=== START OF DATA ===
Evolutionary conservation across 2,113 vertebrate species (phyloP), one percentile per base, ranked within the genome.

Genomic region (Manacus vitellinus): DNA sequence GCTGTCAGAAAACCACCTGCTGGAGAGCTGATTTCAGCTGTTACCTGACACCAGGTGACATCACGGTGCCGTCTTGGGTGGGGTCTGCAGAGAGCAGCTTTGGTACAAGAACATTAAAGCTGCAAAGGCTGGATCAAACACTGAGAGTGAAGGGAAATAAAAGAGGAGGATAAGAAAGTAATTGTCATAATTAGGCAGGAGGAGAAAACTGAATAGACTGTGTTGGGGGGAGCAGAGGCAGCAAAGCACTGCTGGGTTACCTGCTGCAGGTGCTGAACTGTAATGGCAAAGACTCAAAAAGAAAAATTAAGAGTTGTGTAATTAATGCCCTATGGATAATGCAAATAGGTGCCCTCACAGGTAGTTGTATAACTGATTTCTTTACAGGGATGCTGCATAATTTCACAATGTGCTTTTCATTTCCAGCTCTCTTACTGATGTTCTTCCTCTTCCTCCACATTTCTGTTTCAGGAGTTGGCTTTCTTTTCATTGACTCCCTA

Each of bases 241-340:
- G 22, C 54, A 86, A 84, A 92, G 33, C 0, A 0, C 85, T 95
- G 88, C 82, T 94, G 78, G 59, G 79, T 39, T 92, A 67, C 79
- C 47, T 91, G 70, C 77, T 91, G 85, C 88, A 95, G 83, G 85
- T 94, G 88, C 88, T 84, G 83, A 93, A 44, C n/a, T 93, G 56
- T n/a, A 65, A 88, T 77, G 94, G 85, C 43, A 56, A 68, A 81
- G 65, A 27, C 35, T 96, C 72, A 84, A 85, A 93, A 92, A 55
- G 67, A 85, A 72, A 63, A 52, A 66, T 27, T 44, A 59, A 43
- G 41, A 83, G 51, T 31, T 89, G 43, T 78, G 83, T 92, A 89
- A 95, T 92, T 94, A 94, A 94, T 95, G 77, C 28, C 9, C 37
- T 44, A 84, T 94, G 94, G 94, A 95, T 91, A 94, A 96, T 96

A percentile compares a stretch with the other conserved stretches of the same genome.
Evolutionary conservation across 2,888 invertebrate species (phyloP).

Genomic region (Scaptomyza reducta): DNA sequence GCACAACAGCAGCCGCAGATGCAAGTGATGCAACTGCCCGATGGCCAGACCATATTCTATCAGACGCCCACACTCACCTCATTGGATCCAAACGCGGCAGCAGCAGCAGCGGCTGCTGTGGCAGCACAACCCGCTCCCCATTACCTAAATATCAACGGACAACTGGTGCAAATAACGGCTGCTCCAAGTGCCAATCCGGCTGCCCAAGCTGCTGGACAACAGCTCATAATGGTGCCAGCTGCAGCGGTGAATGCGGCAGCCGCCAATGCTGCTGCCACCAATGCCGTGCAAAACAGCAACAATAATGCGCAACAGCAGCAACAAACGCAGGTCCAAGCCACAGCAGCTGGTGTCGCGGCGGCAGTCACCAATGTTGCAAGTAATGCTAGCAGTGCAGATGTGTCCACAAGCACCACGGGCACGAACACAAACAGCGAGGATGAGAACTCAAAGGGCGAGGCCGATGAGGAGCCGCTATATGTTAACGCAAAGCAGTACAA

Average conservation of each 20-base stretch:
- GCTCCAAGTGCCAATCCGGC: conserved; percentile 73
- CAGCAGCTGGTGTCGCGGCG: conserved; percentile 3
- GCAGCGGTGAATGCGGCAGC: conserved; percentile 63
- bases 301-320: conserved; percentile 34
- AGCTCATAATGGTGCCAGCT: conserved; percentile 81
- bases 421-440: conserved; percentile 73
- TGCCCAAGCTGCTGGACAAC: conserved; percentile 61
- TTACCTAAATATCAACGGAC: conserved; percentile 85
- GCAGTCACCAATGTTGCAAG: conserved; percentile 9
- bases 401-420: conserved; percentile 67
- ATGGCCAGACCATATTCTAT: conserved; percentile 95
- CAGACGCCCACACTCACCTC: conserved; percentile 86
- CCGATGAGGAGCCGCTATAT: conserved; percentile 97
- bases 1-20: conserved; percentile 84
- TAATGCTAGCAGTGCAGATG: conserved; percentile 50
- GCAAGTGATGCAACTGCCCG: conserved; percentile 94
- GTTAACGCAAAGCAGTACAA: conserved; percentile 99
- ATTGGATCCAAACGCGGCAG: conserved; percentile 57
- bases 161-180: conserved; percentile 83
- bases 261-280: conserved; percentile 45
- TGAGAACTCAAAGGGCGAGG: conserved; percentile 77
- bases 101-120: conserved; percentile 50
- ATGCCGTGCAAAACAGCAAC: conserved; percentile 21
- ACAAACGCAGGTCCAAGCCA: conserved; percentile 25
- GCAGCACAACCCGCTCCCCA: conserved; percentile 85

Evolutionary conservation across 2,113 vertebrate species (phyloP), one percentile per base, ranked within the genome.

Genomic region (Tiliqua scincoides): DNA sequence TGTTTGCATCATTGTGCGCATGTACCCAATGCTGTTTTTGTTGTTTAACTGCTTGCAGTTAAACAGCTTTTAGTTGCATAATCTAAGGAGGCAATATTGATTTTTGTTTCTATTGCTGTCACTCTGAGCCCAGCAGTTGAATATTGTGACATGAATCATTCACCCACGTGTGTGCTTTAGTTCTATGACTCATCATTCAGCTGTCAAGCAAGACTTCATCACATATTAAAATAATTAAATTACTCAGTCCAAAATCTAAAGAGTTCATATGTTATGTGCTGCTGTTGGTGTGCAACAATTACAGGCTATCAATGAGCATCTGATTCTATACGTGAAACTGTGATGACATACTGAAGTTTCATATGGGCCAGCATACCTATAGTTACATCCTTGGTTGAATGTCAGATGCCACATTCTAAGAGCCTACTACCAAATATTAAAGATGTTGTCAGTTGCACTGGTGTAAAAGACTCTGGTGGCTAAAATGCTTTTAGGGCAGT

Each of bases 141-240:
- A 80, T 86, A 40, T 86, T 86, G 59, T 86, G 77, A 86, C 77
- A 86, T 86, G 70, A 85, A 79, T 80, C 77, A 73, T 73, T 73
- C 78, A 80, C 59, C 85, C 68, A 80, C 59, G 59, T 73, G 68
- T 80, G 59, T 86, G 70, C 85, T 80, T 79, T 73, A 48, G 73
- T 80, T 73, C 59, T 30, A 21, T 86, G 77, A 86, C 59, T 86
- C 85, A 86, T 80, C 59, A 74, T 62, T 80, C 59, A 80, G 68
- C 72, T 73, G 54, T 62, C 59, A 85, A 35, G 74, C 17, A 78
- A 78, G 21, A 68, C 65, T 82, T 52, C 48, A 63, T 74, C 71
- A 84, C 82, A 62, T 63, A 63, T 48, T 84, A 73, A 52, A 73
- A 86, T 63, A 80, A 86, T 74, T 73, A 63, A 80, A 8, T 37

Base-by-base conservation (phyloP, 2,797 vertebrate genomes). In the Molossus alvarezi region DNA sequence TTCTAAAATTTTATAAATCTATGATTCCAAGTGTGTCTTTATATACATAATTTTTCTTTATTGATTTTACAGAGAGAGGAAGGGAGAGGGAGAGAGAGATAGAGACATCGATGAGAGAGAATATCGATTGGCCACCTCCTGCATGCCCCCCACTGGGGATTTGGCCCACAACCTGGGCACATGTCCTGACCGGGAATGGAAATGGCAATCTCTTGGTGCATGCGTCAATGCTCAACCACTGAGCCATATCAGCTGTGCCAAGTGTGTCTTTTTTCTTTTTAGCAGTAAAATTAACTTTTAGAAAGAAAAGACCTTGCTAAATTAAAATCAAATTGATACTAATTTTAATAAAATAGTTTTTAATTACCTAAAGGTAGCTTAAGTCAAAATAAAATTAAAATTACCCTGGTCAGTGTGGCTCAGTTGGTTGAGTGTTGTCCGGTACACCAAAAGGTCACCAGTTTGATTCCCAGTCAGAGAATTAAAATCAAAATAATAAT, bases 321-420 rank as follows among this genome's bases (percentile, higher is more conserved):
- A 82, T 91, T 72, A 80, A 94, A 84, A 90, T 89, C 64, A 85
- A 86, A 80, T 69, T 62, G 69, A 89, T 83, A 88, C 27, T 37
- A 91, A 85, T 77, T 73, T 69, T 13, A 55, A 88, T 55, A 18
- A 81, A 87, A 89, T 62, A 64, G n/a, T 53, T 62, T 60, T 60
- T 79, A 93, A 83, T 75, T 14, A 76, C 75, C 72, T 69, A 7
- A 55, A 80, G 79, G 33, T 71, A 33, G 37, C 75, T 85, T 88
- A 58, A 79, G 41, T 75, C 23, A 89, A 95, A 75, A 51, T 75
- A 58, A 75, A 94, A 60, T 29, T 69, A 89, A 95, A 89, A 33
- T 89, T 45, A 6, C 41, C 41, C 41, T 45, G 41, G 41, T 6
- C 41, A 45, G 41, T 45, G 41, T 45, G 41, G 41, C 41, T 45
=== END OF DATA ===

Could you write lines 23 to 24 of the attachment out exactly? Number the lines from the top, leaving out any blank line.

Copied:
- bases 421-440: conserved; percentile 73
- TGCCCAAGCTGCTGGACAAC: conserved; percentile 61